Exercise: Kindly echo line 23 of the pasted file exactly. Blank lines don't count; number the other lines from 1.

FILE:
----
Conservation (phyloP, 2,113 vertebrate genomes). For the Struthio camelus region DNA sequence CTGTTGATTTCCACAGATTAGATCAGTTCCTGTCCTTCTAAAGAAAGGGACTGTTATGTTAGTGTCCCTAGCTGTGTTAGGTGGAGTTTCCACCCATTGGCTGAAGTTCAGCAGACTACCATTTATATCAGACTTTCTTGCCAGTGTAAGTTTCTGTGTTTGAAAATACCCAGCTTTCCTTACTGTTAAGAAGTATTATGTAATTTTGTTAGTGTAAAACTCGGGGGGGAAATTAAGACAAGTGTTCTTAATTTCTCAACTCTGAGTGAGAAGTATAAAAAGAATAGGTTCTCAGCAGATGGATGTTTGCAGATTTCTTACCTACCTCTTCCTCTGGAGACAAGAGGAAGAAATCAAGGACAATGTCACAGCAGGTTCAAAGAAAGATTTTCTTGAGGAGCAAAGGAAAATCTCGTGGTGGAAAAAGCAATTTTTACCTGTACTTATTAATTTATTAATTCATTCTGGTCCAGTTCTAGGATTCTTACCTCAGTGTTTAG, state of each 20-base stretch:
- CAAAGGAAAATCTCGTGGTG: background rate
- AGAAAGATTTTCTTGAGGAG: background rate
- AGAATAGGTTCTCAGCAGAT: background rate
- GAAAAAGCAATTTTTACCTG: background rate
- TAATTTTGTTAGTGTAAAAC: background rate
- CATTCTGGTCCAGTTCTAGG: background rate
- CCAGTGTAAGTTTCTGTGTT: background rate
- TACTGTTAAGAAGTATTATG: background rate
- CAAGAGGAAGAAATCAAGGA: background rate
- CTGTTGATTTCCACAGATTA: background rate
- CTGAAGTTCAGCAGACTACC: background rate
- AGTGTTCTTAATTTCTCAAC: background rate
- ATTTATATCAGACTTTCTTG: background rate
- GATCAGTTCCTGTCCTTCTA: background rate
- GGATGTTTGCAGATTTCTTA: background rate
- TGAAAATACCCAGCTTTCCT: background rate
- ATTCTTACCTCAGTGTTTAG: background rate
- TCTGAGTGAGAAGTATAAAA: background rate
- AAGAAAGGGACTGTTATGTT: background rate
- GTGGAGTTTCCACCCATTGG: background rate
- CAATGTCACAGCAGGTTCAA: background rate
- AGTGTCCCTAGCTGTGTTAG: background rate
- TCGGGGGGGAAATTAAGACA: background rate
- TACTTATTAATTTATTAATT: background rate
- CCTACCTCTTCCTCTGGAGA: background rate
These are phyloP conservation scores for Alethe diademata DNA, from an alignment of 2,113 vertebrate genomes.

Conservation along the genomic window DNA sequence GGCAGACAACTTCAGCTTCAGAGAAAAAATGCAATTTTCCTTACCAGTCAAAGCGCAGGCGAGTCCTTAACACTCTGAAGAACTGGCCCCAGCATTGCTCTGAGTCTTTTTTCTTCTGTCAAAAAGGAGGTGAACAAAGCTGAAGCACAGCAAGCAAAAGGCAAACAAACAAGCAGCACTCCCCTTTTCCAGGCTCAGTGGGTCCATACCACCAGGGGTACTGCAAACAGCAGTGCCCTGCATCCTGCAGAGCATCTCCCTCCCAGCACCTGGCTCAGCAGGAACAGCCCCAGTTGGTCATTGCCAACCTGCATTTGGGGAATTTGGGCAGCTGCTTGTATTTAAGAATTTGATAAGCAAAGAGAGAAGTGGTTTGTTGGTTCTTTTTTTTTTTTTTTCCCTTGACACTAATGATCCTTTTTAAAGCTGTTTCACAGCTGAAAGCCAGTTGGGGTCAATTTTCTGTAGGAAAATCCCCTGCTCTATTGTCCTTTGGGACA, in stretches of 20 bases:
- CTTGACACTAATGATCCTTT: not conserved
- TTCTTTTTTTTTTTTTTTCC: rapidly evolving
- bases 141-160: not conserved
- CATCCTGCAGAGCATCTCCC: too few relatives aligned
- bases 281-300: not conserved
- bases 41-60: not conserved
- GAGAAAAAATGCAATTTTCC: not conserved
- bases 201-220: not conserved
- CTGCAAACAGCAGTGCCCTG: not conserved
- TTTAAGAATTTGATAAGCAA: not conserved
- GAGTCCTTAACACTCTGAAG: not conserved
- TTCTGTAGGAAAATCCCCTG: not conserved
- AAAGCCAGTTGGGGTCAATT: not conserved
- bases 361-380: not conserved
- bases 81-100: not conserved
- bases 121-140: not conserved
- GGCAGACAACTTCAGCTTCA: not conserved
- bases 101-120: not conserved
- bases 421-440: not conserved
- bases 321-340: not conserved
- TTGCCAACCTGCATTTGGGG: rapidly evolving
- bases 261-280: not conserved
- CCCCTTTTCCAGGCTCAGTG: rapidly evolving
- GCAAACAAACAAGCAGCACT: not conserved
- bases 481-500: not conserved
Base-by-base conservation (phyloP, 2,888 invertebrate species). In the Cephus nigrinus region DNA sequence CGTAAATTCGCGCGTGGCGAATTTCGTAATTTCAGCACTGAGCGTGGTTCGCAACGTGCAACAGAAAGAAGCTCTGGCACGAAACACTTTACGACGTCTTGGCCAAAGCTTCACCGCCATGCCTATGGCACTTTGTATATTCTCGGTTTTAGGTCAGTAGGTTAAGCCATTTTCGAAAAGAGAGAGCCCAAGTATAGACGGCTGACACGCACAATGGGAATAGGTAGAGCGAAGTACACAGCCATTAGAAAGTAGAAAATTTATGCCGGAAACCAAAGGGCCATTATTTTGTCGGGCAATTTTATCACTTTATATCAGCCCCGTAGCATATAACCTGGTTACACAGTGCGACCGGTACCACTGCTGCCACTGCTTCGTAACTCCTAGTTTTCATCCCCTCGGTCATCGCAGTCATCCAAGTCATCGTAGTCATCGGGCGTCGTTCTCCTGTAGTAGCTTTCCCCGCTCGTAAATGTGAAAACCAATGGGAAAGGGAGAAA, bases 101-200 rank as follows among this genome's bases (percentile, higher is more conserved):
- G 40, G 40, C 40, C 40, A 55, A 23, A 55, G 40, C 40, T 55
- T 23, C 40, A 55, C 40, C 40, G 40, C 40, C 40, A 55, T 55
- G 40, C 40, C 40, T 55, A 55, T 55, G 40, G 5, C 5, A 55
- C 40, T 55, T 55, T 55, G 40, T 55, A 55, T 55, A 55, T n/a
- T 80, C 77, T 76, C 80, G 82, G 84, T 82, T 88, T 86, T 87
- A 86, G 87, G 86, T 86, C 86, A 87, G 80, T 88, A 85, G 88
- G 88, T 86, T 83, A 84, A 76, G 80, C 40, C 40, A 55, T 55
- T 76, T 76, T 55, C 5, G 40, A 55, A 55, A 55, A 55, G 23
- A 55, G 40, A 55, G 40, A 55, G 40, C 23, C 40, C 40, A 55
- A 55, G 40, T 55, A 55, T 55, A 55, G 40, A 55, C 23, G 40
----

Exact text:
- AGTGTCCCTAGCTGTGTTAG: background rate